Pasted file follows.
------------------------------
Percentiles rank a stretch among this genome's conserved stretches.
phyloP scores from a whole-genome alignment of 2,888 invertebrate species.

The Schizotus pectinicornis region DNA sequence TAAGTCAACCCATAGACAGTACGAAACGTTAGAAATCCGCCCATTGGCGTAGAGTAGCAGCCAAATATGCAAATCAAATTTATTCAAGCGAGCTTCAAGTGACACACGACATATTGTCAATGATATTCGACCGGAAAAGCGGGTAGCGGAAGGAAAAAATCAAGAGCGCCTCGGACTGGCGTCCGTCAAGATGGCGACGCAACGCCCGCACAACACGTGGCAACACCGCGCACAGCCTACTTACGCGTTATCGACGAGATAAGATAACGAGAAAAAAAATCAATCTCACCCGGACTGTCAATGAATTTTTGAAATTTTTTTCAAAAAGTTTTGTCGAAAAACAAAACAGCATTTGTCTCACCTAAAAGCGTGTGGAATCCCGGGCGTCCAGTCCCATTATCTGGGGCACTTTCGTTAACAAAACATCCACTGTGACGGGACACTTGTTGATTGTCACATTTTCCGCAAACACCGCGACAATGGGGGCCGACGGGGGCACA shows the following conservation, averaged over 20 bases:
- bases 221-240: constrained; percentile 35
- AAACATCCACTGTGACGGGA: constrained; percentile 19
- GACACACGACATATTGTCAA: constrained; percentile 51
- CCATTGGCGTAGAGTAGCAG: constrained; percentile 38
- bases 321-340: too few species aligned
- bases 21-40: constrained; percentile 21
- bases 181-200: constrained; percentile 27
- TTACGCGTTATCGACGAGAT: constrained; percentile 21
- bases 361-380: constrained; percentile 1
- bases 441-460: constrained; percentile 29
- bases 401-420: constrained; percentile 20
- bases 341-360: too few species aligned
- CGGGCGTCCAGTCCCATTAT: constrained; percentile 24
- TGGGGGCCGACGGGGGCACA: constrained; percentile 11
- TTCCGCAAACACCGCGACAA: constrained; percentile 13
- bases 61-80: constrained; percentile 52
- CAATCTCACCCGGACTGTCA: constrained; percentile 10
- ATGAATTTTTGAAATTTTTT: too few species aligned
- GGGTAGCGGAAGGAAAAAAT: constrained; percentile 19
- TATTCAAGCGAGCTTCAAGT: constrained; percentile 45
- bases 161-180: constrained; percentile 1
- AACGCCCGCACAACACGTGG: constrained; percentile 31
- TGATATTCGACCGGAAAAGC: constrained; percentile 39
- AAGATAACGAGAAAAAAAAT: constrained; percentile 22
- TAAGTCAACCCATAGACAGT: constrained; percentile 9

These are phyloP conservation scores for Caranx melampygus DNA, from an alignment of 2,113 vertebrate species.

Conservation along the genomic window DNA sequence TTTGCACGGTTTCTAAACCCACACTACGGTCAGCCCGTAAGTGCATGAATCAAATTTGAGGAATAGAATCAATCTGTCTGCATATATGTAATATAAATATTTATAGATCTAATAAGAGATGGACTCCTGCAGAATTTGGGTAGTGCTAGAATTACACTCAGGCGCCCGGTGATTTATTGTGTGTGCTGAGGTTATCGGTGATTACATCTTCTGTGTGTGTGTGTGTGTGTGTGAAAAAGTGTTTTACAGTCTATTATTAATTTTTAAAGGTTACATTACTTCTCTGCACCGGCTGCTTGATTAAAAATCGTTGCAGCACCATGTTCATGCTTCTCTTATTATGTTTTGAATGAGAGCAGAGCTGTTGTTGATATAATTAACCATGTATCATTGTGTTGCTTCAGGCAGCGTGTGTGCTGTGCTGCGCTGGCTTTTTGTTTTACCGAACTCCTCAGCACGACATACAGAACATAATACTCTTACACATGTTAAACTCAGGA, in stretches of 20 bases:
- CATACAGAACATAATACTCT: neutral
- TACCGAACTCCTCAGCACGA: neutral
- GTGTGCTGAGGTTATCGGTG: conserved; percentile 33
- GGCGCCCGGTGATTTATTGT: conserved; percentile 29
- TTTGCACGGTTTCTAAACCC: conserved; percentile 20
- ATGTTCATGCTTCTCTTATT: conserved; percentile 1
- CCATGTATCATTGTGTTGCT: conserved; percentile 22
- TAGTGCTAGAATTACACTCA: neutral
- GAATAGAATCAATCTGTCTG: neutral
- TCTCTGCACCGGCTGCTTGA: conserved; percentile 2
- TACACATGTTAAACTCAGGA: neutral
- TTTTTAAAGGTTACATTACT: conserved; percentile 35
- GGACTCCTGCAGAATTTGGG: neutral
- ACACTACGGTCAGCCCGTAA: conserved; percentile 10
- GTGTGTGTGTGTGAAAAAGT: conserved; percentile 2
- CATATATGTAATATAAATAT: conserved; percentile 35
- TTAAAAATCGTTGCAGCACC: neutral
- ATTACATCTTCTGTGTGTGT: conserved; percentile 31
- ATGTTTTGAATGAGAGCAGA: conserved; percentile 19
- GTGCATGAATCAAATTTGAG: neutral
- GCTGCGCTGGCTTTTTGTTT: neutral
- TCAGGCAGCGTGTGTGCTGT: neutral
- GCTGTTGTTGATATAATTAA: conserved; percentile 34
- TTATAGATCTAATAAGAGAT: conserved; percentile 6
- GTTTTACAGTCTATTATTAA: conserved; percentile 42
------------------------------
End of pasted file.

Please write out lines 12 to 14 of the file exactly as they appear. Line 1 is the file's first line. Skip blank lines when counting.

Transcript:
- bases 361-380: constrained; percentile 1
- bases 441-460: constrained; percentile 29
- bases 401-420: constrained; percentile 20